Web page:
So far we've used SVM (Support Vector Machine) as our main classifier to port a Machine learning model to a microcontroller: but recently I found an interesting alternative which could be waaaay smaller, mantaining a similar accuracy.

RVM vs SVM support vectors

The current state

I chose SVM as my main focus of intereset for the MicroML framework because I knew the support vector encoding could be very memory efficient once ported to plain C. And it really is.

I was able to port many real-world models (gesture identification, wake word detection) to tiny microcontrollers like the old Arduino Nano (32 kb flash, 2 kb RAM).

The tradeoff of my implementation was to sacrifice the flash space (which is usually quite big) to save as much RAM as possible, which is usually the most limiting factor.

Due to this implementation, if your model grows in size (highly dimensional data or not well separable data), the generated code will still fit in the RAM, but "overflow" the available flash.

In a couple of my previous post I warned that model selection might be a required step before being able to deploy a model to a MCU, since you should first check if it fits. If not, you must train another model hoping to get fewer support vectors, since each of them contributes to the code size increase.

A new algorithm: Relevance Vector Machines

It was by chance that I came across a new algorithm that I never heard of, called Relevance Vector Machine. It was patented by Microsoft until last year (so maybe this is the reason you don't see it in the wild), but now it is free of use as far as I can tell.

Here is the link to the paper if you want to read it, it gives some insights into the development process.

I'm not a mathematician, so I can't describe it accurately, but in a few words it uses the same formulation of SVM (a weightened sum of kernels), applying a Bayesan model.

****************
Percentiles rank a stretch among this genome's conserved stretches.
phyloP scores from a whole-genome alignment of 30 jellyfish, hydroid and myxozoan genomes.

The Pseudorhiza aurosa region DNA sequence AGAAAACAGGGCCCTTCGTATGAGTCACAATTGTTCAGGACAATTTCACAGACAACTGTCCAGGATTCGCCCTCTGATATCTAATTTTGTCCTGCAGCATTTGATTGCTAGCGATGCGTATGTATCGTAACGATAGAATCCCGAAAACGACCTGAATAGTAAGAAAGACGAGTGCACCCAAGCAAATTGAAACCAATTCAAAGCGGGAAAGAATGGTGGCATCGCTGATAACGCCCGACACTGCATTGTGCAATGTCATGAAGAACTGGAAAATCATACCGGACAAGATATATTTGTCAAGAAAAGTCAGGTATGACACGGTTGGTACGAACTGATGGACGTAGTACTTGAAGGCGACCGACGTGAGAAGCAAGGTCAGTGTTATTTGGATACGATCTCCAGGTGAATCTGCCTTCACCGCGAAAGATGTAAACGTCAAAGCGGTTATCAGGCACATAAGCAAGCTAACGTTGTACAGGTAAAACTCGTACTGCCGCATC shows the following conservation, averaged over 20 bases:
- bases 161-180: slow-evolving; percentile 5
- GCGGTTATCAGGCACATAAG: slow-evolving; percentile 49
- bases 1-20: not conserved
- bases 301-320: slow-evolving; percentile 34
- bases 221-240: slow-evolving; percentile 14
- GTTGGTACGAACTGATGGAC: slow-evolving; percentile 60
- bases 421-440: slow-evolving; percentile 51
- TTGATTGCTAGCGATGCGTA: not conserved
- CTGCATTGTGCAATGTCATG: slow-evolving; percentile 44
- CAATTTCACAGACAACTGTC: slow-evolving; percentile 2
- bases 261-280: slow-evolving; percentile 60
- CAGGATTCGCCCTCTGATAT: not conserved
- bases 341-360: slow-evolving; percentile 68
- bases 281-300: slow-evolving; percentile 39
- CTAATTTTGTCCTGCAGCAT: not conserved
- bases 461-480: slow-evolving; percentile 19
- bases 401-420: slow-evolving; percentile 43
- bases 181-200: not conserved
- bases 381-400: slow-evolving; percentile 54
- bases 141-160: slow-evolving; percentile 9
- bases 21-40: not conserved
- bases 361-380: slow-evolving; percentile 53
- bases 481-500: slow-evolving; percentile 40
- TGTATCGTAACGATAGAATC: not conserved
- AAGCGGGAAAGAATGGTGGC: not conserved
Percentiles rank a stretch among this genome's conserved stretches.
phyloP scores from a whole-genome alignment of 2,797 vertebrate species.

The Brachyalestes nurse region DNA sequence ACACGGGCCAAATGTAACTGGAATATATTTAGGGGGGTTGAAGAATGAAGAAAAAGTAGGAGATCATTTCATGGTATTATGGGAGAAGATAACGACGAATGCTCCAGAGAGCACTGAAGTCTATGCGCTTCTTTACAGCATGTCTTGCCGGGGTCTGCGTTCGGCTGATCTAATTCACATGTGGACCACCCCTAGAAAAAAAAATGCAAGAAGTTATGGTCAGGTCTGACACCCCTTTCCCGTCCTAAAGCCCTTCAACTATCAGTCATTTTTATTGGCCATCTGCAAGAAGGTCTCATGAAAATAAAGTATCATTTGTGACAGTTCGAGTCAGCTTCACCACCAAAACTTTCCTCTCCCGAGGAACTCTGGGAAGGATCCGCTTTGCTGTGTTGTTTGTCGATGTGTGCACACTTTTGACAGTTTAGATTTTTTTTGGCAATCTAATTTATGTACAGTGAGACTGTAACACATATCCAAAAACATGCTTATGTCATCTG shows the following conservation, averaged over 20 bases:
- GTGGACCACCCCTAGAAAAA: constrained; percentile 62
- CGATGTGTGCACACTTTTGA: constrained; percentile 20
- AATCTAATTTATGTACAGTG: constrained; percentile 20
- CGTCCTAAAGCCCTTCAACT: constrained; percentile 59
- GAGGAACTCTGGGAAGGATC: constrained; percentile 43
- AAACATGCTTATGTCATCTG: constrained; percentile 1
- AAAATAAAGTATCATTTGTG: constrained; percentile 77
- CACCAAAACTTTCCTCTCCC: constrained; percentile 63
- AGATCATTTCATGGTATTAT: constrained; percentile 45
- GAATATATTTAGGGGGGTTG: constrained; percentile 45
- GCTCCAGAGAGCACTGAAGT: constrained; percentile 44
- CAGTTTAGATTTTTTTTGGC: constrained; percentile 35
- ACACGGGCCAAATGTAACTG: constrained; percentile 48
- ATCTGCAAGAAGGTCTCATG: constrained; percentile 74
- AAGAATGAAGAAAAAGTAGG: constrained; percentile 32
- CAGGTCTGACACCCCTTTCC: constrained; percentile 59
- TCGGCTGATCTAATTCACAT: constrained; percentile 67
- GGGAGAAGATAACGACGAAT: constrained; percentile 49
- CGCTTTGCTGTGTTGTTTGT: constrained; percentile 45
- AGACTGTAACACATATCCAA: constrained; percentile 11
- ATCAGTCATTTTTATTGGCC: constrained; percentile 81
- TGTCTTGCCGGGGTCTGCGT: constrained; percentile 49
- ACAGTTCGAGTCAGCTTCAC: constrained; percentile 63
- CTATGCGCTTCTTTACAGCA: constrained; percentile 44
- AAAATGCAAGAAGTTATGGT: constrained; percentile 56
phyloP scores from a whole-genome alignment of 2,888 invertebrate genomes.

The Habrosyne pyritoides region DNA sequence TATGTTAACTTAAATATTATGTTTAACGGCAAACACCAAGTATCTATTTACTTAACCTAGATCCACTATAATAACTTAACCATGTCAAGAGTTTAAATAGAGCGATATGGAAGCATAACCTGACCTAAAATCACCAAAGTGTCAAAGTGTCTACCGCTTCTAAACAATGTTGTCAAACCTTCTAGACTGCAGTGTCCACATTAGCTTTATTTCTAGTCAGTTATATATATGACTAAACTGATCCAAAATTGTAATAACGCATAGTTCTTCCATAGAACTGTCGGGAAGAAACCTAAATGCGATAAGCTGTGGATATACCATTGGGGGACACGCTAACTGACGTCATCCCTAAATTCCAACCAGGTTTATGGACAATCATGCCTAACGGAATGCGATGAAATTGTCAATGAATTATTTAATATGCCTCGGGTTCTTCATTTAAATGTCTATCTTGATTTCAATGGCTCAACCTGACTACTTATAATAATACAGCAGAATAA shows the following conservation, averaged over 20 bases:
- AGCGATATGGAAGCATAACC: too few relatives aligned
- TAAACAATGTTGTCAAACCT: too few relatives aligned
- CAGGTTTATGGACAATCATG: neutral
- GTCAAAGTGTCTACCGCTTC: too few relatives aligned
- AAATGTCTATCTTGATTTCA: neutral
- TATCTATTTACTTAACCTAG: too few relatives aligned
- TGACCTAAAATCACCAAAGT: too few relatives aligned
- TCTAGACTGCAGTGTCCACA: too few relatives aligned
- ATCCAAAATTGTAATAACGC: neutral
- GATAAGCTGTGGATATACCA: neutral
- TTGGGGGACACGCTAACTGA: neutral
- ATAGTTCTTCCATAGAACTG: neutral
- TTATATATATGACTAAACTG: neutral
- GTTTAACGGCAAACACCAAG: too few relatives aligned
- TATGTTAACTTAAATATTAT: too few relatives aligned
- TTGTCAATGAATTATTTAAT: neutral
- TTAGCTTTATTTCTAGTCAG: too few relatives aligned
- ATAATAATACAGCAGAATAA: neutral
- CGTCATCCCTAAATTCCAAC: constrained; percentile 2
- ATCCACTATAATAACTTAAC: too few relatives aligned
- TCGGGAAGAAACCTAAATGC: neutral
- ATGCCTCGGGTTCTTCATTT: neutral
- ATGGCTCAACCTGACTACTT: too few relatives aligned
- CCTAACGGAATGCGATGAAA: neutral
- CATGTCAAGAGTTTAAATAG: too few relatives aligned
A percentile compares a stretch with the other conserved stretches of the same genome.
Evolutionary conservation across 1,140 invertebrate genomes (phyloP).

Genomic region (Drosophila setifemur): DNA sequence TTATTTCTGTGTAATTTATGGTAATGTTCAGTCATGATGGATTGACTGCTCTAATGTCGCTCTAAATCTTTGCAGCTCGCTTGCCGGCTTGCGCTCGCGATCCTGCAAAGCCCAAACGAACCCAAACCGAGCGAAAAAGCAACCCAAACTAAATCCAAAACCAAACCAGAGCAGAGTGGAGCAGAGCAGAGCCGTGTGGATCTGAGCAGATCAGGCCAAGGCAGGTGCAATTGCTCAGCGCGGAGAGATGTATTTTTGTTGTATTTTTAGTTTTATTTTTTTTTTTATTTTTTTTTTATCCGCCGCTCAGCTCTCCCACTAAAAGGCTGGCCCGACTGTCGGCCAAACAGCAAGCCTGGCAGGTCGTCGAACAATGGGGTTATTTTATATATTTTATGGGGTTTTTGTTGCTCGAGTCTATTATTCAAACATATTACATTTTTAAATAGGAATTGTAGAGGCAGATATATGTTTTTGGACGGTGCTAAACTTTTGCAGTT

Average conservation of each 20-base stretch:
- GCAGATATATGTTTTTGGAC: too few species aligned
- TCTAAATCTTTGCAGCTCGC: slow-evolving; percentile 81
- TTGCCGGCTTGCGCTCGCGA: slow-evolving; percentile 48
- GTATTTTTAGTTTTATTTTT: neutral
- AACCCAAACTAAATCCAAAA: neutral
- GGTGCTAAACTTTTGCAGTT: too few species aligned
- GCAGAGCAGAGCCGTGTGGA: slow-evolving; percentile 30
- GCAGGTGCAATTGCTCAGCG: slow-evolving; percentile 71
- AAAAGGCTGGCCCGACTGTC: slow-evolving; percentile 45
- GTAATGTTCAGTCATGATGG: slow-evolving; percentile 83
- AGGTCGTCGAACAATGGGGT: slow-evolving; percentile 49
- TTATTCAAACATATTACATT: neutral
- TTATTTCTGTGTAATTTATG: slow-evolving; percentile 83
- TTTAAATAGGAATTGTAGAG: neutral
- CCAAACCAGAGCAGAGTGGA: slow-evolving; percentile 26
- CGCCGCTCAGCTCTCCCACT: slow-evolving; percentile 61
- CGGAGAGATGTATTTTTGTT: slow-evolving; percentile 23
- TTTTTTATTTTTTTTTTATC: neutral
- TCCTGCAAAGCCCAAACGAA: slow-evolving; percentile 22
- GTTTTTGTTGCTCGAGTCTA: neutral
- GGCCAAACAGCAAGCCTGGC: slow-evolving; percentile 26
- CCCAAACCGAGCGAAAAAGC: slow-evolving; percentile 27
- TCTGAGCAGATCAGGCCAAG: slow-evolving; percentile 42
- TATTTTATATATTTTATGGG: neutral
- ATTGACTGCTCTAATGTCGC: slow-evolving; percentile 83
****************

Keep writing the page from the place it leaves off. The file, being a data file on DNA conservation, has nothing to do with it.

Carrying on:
This serves in the first place to be able to get the probabilities of the classification results, which is something totally missing in SVM.

In the second place, the algorithm tries to learn a much more sparse representation of the support vectors, as you can see in the following picture.

RVM vs SVM support vectors

When I first read the paper my first tought was just "wow"! This is exactly what I need for my MicroML framework: a ultra-lightweight model which can still achieve high accuracy.

Training a classifier

Now that I knew this algorithm, I searched for it in the sklearn documentation: it was not there.

It seems that, since it was patented, they didn't have an implementation.

Fortunately, there is an implementation which follows the sklearn paradigm. You have to install it:

pip install Cython
pip install

Since the interface is the usual fit predict, it is super easy to train a classifier.

from sklearn.datasets import load_iris
from skbayes.rvm_ard_models import RVC
import warnings

# I get tons of boring warnings during training, so turn it off

iris = load_iris()
X =
y =
clf = RVC(kernel='rbf', gamma=0.001), y)
y_predict = clf.predict(X)

The parameters for the constructor are similar to those of the SVC classifier from sklearn:

  • kernel: one of linear, poly, rbf
  • degree: if kernel=poly
  • gamma: if kernel=poly or kernel=rbf

You can read the docs from sklearn to learn more.

Porting to C

Now that we have a trained classifier, we have to port it to plain C that compiles on our microcontroller of choice.

I patched my package micromlgen to do the job for you, so you should install the latest version to get it working.

 pip install --upgrade micromlgen

Now the export part is almost the same as with an SVM classifier.

 from micromlgen import port_rvm

 clf = get_rvm_classifier()
 c_code = port_rvm(clf)

And you're done: you have plain C code you can embed in any microcontroller.

Performace comparison

To test the effectiveness of this new algorithm, I applied it to the datasets I built in my previous posts, comparing side by side the size and accuracy of both SVM and RVM.

The results are summarized in the next table.

Flash(byte)Acc. (%)Flash(byte)Acc. (%)FlashAcc.
RGB colors45841003580100-22%-0%
Accelerometer gestures(linear kernel)3688892705685-80%-7%